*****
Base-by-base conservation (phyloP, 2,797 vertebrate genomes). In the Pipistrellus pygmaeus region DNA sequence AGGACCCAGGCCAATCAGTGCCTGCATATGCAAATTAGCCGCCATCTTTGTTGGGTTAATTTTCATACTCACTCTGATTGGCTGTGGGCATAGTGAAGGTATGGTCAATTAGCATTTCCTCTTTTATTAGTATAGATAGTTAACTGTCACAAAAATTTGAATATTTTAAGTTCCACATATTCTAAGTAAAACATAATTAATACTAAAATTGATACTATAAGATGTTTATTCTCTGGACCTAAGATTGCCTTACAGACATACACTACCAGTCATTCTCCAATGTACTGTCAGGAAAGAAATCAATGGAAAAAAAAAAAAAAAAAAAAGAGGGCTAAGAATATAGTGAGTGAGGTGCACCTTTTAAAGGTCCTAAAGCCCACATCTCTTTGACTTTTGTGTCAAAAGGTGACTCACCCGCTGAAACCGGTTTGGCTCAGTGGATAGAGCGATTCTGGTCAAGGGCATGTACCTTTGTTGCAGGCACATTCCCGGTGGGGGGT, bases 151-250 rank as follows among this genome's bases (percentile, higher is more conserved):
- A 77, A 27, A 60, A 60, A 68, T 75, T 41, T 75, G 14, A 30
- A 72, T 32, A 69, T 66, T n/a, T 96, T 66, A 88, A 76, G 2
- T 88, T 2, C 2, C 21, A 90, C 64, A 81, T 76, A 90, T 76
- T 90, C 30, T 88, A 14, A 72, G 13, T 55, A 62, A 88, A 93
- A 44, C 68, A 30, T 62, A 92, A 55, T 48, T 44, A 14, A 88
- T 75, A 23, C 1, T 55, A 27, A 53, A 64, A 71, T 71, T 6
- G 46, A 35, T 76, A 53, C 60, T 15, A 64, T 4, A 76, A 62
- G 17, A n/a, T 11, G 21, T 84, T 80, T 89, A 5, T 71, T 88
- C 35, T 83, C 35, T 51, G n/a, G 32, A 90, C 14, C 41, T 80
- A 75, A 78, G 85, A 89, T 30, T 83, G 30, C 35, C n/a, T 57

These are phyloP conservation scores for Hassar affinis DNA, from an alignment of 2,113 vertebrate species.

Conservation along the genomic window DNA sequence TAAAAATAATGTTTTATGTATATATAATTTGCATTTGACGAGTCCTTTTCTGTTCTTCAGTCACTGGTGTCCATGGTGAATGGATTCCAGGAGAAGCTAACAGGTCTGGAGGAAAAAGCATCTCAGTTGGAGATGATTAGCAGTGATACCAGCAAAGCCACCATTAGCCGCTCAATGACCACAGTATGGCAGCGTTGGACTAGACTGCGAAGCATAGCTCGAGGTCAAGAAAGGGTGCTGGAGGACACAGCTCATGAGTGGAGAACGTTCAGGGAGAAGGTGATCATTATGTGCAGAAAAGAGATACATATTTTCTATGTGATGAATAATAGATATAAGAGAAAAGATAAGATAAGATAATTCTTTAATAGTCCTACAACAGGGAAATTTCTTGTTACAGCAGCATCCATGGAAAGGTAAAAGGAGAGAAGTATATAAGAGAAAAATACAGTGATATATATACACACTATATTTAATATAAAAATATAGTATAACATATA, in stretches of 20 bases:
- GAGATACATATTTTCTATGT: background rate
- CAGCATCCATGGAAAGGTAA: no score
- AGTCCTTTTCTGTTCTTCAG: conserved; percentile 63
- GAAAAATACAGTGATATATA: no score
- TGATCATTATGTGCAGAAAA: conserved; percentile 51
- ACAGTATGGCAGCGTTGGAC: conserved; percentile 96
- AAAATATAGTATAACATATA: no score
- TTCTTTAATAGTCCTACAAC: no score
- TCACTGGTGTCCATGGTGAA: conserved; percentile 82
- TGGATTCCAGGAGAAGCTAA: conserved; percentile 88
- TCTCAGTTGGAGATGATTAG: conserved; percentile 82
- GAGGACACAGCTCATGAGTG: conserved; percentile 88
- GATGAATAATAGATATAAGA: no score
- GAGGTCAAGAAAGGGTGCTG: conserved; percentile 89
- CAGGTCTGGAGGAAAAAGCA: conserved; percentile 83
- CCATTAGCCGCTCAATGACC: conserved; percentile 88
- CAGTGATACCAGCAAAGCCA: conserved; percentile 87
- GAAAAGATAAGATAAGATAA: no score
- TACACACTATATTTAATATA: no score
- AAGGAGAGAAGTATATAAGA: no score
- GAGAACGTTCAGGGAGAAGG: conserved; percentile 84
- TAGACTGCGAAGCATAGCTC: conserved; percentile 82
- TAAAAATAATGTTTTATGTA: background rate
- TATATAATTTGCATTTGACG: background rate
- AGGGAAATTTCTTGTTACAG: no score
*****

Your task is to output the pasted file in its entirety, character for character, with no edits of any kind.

Base-by-base conservation (phyloP, 2,797 vertebrate genomes). In the Pipistrellus pygmaeus region DNA sequence AGGACCCAGGCCAATCAGTGCCTGCATATGCAAATTAGCCGCCATCTTTGTTGGGTTAATTTTCATACTCACTCTGATTGGCTGTGGGCATAGTGAAGGTATGGTCAATTAGCATTTCCTCTTTTATTAGTATAGATAGTTAACTGTCACAAAAATTTGAATATTTTAAGTTCCACATATTCTAAGTAAAACATAATTAATACTAAAATTGATACTATAAGATGTTTATTCTCTGGACCTAAGATTGCCTTACAGACATACACTACCAGTCATTCTCCAATGTACTGTCAGGAAAGAAATCAATGGAAAAAAAAAAAAAAAAAAAAGAGGGCTAAGAATATAGTGAGTGAGGTGCACCTTTTAAAGGTCCTAAAGCCCACATCTCTTTGACTTTTGTGTCAAAAGGTGACTCACCCGCTGAAACCGGTTTGGCTCAGTGGATAGAGCGATTCTGGTCAAGGGCATGTACCTTTGTTGCAGGCACATTCCCGGTGGGGGGT, bases 151-250 rank as follows among this genome's bases (percentile, higher is more conserved):
- A 77, A 27, A 60, A 60, A 68, T 75, T 41, T 75, G 14, A 30
- A 72, T 32, A 69, T 66, T n/a, T 96, T 66, A 88, A 76, G 2
- T 88, T 2, C 2, C 21, A 90, C 64, A 81, T 76, A 90, T 76
- T 90, C 30, T 88, A 14, A 72, G 13, T 55, A 62, A 88, A 93
- A 44, C 68, A 30, T 62, A 92, A 55, T 48, T 44, A 14, A 88
- T 75, A 23, C 1, T 55, A 27, A 53, A 64, A 71, T 71, T 6
- G 46, A 35, T 76, A 53, C 60, T 15, A 64, T 4, A 76, A 62
- G 17, A n/a, T 11, G 21, T 84, T 80, T 89, A 5, T 71, T 88
- C 35, T 83, C 35, T 51, G n/a, G 32, A 90, C 14, C 41, T 80
- A 75, A 78, G 85, A 89, T 30, T 83, G 30, C 35, C n/a, T 57

These are phyloP conservation scores for Hassar affinis DNA, from an alignment of 2,113 vertebrate species.

Conservation along the genomic window DNA sequence TAAAAATAATGTTTTATGTATATATAATTTGCATTTGACGAGTCCTTTTCTGTTCTTCAGTCACTGGTGTCCATGGTGAATGGATTCCAGGAGAAGCTAACAGGTCTGGAGGAAAAAGCATCTCAGTTGGAGATGATTAGCAGTGATACCAGCAAAGCCACCATTAGCCGCTCAATGACCACAGTATGGCAGCGTTGGACTAGACTGCGAAGCATAGCTCGAGGTCAAGAAAGGGTGCTGGAGGACACAGCTCATGAGTGGAGAACGTTCAGGGAGAAGGTGATCATTATGTGCAGAAAAGAGATACATATTTTCTATGTGATGAATAATAGATATAAGAGAAAAGATAAGATAAGATAATTCTTTAATAGTCCTACAACAGGGAAATTTCTTGTTACAGCAGCATCCATGGAAAGGTAAAAGGAGAGAAGTATATAAGAGAAAAATACAGTGATATATATACACACTATATTTAATATAAAAATATAGTATAACATATA, in stretches of 20 bases:
- GAGATACATATTTTCTATGT: background rate
- CAGCATCCATGGAAAGGTAA: no score
- AGTCCTTTTCTGTTCTTCAG: conserved; percentile 63
- GAAAAATACAGTGATATATA: no score
- TGATCATTATGTGCAGAAAA: conserved; percentile 51
- ACAGTATGGCAGCGTTGGAC: conserved; percentile 96
- AAAATATAGTATAACATATA: no score
- TTCTTTAATAGTCCTACAAC: no score
- TCACTGGTGTCCATGGTGAA: conserved; percentile 82
- TGGATTCCAGGAGAAGCTAA: conserved; percentile 88
- TCTCAGTTGGAGATGATTAG: conserved; percentile 82
- GAGGACACAGCTCATGAGTG: conserved; percentile 88
- GATGAATAATAGATATAAGA: no score
- GAGGTCAAGAAAGGGTGCTG: conserved; percentile 89
- CAGGTCTGGAGGAAAAAGCA: conserved; percentile 83
- CCATTAGCCGCTCAATGACC: conserved; percentile 88
- CAGTGATACCAGCAAAGCCA: conserved; percentile 87
- GAAAAGATAAGATAAGATAA: no score
- TACACACTATATTTAATATA: no score
- AAGGAGAGAAGTATATAAGA: no score
- GAGAACGTTCAGGGAGAAGG: conserved; percentile 84
- TAGACTGCGAAGCATAGCTC: conserved; percentile 82
- TAAAAATAATGTTTTATGTA: background rate
- TATATAATTTGCATTTGACG: background rate
- AGGGAAATTTCTTGTTACAG: no score